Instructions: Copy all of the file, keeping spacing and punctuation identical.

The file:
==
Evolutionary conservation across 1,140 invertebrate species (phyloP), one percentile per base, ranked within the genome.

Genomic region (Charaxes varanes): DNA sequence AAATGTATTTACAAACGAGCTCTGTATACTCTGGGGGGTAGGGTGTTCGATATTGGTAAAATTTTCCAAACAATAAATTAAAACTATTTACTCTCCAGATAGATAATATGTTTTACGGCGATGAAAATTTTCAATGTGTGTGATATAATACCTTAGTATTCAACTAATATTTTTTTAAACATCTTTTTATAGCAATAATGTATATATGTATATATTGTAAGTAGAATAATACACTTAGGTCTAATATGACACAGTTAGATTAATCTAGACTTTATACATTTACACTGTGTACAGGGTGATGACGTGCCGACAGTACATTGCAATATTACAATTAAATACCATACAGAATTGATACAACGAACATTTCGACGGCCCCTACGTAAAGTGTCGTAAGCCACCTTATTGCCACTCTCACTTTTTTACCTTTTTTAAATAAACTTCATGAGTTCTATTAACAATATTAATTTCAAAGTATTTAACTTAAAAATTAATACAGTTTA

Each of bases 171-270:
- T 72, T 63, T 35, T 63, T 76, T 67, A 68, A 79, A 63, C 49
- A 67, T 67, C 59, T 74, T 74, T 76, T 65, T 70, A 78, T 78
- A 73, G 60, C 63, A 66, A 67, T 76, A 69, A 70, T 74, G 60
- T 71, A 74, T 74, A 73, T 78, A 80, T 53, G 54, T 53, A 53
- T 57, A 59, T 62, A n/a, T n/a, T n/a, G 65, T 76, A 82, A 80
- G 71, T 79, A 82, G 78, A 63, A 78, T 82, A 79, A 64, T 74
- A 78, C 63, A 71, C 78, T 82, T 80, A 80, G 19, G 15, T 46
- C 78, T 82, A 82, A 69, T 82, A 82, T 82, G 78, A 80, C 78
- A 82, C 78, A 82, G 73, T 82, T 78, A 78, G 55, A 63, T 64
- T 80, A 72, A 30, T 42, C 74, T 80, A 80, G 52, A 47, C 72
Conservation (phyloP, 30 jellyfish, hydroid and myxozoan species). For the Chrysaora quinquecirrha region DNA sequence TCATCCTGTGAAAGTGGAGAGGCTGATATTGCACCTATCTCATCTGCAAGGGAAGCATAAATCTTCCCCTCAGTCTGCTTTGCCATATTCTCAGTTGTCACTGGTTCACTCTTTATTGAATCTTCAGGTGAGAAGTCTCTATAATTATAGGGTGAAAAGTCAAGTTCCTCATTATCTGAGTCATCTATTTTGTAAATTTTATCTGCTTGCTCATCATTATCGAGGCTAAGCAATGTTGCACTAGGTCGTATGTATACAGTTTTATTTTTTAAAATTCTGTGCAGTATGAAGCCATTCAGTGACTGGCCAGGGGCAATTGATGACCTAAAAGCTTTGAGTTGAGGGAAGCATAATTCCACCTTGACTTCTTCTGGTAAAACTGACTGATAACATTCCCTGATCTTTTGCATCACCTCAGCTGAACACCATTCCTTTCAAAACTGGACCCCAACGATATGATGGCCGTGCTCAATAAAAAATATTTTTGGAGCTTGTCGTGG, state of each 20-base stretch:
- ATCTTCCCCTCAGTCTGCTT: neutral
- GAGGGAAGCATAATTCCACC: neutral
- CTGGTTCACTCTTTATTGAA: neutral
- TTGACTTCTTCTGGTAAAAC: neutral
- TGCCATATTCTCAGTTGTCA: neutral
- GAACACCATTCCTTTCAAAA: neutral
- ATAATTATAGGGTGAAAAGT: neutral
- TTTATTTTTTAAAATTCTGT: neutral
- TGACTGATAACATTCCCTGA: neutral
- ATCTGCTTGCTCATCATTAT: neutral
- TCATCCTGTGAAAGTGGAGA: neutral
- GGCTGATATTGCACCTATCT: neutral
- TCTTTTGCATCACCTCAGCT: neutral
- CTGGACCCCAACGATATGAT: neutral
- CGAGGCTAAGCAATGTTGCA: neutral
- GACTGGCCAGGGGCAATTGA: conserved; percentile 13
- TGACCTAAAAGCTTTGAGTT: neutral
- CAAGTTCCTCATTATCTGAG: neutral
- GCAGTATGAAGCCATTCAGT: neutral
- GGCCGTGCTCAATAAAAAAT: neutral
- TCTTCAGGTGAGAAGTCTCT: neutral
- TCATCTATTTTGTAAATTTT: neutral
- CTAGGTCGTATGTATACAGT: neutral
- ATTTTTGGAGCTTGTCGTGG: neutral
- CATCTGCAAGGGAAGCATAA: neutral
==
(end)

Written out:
Evolutionary conservation across 1,140 invertebrate species (phyloP), one percentile per base, ranked within the genome.

Genomic region (Charaxes varanes): DNA sequence AAATGTATTTACAAACGAGCTCTGTATACTCTGGGGGGTAGGGTGTTCGATATTGGTAAAATTTTCCAAACAATAAATTAAAACTATTTACTCTCCAGATAGATAATATGTTTTACGGCGATGAAAATTTTCAATGTGTGTGATATAATACCTTAGTATTCAACTAATATTTTTTTAAACATCTTTTTATAGCAATAATGTATATATGTATATATTGTAAGTAGAATAATACACTTAGGTCTAATATGACACAGTTAGATTAATCTAGACTTTATACATTTACACTGTGTACAGGGTGATGACGTGCCGACAGTACATTGCAATATTACAATTAAATACCATACAGAATTGATACAACGAACATTTCGACGGCCCCTACGTAAAGTGTCGTAAGCCACCTTATTGCCACTCTCACTTTTTTACCTTTTTTAAATAAACTTCATGAGTTCTATTAACAATATTAATTTCAAAGTATTTAACTTAAAAATTAATACAGTTTA

Each of bases 171-270:
- T 72, T 63, T 35, T 63, T 76, T 67, A 68, A 79, A 63, C 49
- A 67, T 67, C 59, T 74, T 74, T 76, T 65, T 70, A 78, T 78
- A 73, G 60, C 63, A 66, A 67, T 76, A 69, A 70, T 74, G 60
- T 71, A 74, T 74, A 73, T 78, A 80, T 53, G 54, T 53, A 53
- T 57, A 59, T 62, A n/a, T n/a, T n/a, G 65, T 76, A 82, A 80
- G 71, T 79, A 82, G 78, A 63, A 78, T 82, A 79, A 64, T 74
- A 78, C 63, A 71, C 78, T 82, T 80, A 80, G 19, G 15, T 46
- C 78, T 82, A 82, A 69, T 82, A 82, T 82, G 78, A 80, C 78
- A 82, C 78, A 82, G 73, T 82, T 78, A 78, G 55, A 63, T 64
- T 80, A 72, A 30, T 42, C 74, T 80, A 80, G 52, A 47, C 72
Conservation (phyloP, 30 jellyfish, hydroid and myxozoan species). For the Chrysaora quinquecirrha region DNA sequence TCATCCTGTGAAAGTGGAGAGGCTGATATTGCACCTATCTCATCTGCAAGGGAAGCATAAATCTTCCCCTCAGTCTGCTTTGCCATATTCTCAGTTGTCACTGGTTCACTCTTTATTGAATCTTCAGGTGAGAAGTCTCTATAATTATAGGGTGAAAAGTCAAGTTCCTCATTATCTGAGTCATCTATTTTGTAAATTTTATCTGCTTGCTCATCATTATCGAGGCTAAGCAATGTTGCACTAGGTCGTATGTATACAGTTTTATTTTTTAAAATTCTGTGCAGTATGAAGCCATTCAGTGACTGGCCAGGGGCAATTGATGACCTAAAAGCTTTGAGTTGAGGGAAGCATAATTCCACCTTGACTTCTTCTGGTAAAACTGACTGATAACATTCCCTGATCTTTTGCATCACCTCAGCTGAACACCATTCCTTTCAAAACTGGACCCCAACGATATGATGGCCGTGCTCAATAAAAAATATTTTTGGAGCTTGTCGTGG, state of each 20-base stretch:
- ATCTTCCCCTCAGTCTGCTT: neutral
- GAGGGAAGCATAATTCCACC: neutral
- CTGGTTCACTCTTTATTGAA: neutral
- TTGACTTCTTCTGGTAAAAC: neutral
- TGCCATATTCTCAGTTGTCA: neutral
- GAACACCATTCCTTTCAAAA: neutral
- ATAATTATAGGGTGAAAAGT: neutral
- TTTATTTTTTAAAATTCTGT: neutral
- TGACTGATAACATTCCCTGA: neutral
- ATCTGCTTGCTCATCATTAT: neutral
- TCATCCTGTGAAAGTGGAGA: neutral
- GGCTGATATTGCACCTATCT: neutral
- TCTTTTGCATCACCTCAGCT: neutral
- CTGGACCCCAACGATATGAT: neutral
- CGAGGCTAAGCAATGTTGCA: neutral
- GACTGGCCAGGGGCAATTGA: conserved; percentile 13
- TGACCTAAAAGCTTTGAGTT: neutral
- CAAGTTCCTCATTATCTGAG: neutral
- GCAGTATGAAGCCATTCAGT: neutral
- GGCCGTGCTCAATAAAAAAT: neutral
- TCTTCAGGTGAGAAGTCTCT: neutral
- TCATCTATTTTGTAAATTTT: neutral
- CTAGGTCGTATGTATACAGT: neutral
- ATTTTTGGAGCTTGTCGTGG: neutral
- CATCTGCAAGGGAAGCATAA: neutral